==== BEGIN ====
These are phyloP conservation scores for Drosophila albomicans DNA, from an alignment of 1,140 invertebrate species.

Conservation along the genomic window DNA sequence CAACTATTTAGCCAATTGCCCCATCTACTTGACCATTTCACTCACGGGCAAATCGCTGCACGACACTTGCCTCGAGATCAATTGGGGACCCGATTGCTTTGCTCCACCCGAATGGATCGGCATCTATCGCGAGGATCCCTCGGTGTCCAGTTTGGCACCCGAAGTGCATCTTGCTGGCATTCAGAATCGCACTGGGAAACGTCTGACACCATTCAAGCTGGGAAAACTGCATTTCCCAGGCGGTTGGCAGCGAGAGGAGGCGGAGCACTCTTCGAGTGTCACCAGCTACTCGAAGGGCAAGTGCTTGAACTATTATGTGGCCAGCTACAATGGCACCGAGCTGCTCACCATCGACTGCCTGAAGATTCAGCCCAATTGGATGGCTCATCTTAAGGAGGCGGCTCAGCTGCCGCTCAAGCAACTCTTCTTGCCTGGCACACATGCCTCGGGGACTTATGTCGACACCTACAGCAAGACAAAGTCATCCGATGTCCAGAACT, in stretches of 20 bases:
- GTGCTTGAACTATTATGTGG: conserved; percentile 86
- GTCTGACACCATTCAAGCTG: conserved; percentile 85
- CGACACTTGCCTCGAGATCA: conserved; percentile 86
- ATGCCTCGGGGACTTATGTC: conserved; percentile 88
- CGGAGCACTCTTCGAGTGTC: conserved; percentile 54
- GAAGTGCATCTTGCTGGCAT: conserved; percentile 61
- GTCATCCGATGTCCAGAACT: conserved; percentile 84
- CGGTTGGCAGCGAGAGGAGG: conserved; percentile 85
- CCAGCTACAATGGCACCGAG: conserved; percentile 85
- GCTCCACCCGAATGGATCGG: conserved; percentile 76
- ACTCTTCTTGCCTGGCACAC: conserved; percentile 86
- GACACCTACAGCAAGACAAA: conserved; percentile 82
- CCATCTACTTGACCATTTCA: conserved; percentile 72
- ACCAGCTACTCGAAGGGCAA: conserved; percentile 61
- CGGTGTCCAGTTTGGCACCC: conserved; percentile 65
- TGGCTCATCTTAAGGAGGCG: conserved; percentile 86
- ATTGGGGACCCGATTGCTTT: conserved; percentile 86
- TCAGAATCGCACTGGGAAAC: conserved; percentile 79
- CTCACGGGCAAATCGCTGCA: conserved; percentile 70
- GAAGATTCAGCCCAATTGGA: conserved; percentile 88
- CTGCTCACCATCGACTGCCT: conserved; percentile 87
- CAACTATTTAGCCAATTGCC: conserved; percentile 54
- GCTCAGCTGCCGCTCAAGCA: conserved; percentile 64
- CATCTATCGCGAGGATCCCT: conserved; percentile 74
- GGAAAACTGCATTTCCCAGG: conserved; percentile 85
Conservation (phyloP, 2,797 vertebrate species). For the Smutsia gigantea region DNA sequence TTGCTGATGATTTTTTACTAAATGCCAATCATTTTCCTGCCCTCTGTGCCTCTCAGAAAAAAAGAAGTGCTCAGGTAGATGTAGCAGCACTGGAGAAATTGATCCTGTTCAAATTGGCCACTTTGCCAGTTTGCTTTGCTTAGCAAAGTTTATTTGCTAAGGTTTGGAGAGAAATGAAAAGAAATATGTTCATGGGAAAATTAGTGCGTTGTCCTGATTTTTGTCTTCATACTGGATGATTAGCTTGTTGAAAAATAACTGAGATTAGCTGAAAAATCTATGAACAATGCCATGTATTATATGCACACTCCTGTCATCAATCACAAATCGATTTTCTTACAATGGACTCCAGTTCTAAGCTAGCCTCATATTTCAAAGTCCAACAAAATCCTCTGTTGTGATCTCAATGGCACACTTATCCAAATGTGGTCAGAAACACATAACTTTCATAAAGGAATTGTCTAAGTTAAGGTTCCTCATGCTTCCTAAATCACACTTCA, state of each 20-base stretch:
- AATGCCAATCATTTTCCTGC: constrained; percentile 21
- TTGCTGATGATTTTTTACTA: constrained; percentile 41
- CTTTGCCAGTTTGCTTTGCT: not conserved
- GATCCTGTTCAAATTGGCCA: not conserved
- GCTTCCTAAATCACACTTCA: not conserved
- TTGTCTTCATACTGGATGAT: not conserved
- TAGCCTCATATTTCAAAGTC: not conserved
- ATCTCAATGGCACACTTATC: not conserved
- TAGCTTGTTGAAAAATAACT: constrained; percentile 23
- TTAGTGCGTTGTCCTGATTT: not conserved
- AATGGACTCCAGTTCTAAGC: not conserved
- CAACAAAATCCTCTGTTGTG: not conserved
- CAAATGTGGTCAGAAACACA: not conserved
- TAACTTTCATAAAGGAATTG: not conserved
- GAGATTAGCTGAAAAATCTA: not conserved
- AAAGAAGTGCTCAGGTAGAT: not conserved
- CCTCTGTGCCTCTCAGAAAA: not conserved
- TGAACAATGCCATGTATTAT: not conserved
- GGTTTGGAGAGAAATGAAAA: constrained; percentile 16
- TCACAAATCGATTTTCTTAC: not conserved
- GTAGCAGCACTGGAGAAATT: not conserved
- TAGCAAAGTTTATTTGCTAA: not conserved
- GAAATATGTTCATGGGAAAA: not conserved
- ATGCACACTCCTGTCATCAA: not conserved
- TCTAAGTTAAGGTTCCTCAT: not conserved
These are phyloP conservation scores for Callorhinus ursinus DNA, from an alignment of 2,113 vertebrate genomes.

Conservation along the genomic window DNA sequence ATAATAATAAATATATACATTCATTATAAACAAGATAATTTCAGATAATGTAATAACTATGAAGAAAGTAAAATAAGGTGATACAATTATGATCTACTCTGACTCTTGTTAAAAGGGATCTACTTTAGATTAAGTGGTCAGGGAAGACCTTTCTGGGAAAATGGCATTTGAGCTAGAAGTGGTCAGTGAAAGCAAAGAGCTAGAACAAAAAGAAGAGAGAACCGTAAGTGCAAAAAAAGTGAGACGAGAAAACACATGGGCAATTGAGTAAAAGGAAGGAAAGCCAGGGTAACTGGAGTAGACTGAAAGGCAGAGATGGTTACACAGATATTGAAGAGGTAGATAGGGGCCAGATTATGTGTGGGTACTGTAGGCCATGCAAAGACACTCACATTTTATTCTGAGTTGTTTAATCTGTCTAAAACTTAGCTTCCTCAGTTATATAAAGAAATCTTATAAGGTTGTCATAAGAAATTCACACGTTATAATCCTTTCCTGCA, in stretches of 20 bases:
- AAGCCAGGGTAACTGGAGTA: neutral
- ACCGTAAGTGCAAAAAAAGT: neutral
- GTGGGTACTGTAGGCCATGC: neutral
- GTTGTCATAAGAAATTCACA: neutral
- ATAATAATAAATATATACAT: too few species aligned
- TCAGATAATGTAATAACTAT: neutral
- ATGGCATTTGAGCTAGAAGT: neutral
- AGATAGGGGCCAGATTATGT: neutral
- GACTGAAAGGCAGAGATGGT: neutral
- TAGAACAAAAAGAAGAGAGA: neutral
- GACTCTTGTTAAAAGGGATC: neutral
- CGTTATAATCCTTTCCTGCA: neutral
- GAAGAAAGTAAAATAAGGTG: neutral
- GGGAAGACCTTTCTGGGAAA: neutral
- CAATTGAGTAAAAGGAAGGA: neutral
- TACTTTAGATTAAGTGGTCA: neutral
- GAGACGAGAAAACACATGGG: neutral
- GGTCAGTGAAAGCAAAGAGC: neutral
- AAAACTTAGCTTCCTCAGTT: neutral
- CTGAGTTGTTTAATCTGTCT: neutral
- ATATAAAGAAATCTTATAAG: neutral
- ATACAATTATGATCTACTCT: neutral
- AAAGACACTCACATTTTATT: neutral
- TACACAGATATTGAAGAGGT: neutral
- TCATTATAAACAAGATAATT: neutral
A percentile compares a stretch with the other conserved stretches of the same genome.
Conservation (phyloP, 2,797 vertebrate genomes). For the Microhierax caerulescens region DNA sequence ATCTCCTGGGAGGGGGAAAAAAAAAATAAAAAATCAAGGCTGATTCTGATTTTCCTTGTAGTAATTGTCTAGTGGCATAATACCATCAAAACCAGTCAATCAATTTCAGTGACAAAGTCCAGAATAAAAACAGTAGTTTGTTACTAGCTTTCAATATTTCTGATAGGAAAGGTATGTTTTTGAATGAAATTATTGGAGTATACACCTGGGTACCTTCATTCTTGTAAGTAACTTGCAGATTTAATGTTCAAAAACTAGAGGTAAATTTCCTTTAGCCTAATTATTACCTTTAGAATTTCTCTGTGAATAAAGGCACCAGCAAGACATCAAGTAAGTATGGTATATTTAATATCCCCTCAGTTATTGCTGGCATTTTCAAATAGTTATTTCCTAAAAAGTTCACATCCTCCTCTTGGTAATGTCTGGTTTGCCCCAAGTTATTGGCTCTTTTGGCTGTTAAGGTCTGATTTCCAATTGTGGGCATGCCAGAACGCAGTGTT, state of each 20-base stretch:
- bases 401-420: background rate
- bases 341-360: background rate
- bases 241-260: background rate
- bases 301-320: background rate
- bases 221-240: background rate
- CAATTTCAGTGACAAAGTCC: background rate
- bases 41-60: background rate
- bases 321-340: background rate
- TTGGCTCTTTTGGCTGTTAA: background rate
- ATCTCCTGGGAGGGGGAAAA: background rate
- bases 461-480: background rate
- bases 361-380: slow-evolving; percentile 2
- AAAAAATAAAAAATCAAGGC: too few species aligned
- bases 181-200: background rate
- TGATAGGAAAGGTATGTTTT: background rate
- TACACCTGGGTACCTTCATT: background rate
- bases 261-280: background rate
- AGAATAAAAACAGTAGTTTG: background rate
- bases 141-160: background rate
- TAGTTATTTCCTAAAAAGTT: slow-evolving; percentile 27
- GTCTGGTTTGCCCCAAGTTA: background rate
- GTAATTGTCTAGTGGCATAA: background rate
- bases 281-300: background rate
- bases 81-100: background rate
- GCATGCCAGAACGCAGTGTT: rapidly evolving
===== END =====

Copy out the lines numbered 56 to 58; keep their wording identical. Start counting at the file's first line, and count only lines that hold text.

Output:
- AAGCCAGGGTAACTGGAGTA: neutral
- ACCGTAAGTGCAAAAAAAGT: neutral
- GTGGGTACTGTAGGCCATGC: neutral